at home (in Dublin) with…Sascha, Erin, C&G

We hop the pond and find ourselves on the other side of the road in this installment of our at home with series. Jacque worked with Erin at indiewire – actually it was partially thanks to Erin that Jacque even got the job, having seriously bungled the initial interview – over a decade ago, pre books and babies and expat status. She was around for Erin’s courtship with Sascha, a moving story that continues to add chapters, the latest featuring a bittersweet ending of sorts. After a year and a half overseas, the family will be returning to the U.S. So there’s a beginning built in there too. Before saying goodbye to their cute cottage, we wanted to hear thoughts on finding their place in Dublin, life with toddlers (twins!) and where to go when we finally get a chance to visit.
Names & day jobs:
Sascha, writer/producer of children’s television, Erin, author and twin-wrangler


Where are you both from originally?
Erin (on Sascha): You’re a borough-bred. (NY, NY.)
Sascha (on Erin): You’re a suburban sweetheart. (Rocky Hill, CT)


Why did you move to Dublin?
We guess we wanted to prove to ourselves that parenthood wasn’t the end of our adventures!  (Either that or we were too sleep-deprived from dealing with our 18 month old twins to really think about what it would be like to live abroad with two toddlers and no support system). It was also a great job opportunity for Sascha: story editing a new show for Disney, Henry Hugglemonster, at an Irish animation studio called Brown Bag Films.


And now what’s bringing you back to the States?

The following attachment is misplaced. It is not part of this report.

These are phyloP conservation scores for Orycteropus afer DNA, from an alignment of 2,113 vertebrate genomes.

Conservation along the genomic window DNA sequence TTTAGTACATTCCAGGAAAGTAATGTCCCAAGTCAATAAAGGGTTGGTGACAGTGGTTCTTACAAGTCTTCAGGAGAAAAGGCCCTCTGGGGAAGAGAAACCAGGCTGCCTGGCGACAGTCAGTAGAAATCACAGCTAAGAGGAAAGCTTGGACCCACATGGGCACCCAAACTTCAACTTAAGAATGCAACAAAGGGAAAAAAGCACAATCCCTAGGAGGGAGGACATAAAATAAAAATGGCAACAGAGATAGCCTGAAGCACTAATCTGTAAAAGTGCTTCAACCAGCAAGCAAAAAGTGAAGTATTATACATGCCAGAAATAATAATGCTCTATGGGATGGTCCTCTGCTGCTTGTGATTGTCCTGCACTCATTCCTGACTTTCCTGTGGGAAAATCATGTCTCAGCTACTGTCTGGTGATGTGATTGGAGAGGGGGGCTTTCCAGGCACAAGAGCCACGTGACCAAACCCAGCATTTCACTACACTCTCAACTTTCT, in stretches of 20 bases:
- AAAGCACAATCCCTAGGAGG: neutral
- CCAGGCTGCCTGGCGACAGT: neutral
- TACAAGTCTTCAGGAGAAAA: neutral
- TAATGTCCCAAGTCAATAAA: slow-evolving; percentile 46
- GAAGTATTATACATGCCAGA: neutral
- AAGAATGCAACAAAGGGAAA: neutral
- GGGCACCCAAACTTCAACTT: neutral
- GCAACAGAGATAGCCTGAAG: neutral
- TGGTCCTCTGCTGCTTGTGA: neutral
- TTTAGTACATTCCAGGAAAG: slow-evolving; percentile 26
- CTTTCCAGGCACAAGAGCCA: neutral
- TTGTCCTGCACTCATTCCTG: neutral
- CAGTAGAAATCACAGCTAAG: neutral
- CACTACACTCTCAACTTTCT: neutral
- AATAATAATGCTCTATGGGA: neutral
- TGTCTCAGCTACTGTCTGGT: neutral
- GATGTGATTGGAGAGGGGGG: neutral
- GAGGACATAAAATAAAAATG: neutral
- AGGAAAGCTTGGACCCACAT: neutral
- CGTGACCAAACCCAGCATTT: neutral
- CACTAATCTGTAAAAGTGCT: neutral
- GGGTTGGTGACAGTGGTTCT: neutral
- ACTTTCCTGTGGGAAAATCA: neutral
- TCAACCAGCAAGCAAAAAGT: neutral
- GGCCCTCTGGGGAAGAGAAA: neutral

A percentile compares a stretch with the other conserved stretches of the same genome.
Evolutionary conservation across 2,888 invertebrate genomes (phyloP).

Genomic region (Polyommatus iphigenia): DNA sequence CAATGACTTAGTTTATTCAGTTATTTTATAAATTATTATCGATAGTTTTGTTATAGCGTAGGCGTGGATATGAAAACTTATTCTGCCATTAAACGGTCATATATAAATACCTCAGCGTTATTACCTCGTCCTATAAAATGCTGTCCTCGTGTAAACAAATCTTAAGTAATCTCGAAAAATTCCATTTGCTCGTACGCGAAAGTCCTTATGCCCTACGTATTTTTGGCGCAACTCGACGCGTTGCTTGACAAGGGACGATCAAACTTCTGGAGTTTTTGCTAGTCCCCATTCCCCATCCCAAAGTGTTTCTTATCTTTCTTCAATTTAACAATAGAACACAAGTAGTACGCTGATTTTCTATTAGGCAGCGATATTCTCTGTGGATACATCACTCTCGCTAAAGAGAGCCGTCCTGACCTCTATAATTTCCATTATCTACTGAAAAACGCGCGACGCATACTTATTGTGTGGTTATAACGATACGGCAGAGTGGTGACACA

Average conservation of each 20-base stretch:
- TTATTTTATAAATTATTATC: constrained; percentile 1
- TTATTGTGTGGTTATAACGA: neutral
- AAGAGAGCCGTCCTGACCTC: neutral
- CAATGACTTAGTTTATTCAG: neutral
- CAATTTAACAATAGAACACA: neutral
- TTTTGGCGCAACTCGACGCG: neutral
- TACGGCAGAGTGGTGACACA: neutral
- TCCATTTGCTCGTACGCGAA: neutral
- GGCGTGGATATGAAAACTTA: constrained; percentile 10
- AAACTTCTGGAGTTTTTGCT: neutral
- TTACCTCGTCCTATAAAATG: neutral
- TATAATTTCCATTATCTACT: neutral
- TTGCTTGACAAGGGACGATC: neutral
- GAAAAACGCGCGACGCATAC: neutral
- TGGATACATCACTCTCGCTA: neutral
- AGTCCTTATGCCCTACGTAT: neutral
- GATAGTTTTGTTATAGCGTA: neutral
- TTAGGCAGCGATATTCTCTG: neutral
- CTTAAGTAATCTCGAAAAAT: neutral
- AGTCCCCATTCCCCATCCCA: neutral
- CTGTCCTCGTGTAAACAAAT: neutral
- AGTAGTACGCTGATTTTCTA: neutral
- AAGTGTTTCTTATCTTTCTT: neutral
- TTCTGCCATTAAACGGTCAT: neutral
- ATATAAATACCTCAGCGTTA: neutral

Job opportunity in Los Angeles.
Biggest surprise about living in Ireland?
We’re so far north on the globe that in the summer, it is light until 10pm. The flip side of that, of course, are the short, short days of winter. Being awakened by our sons sometimes, we’d convince ourselves it had to be the middle of the night because it was so dark, and wince to see the clock read 8 in the morning.
cottage Dublin ireland
How’d you find the cottage?
Erin did a lot of research on and then used Google Maps to learn the neighborhoods. We had friends who lived in Ranelagh, so we knew we wanted to be in that area because it was very walkable. When Sascha went over to Dublin by himself for two weeks for meetings, Erin would send listings, Sascha would visit the houses, videotape them (sometimes surreptitiously) and send them to Erin for her thoughts, and then we would Skype and discuss.


Erin: I could just tell when I saw the house that it was a happy place. It was bright with all the skylights –  I was worried about it being dark when it was rainy in Ireland—and because the owner was an architect who lived in it himself, I figured he made it as warm as possible. I was also worried about being cold. One house Sascha visited was a lovely old Georgian place by the water, but it had plastic over the windows and space heaters in the bedrooms—in July! When I saw the video of the lane with all the little cottages, it just didn’t look like anywhere in the U.S., which I loved.


How long until you felt like you got the hang of the place / could find your way around?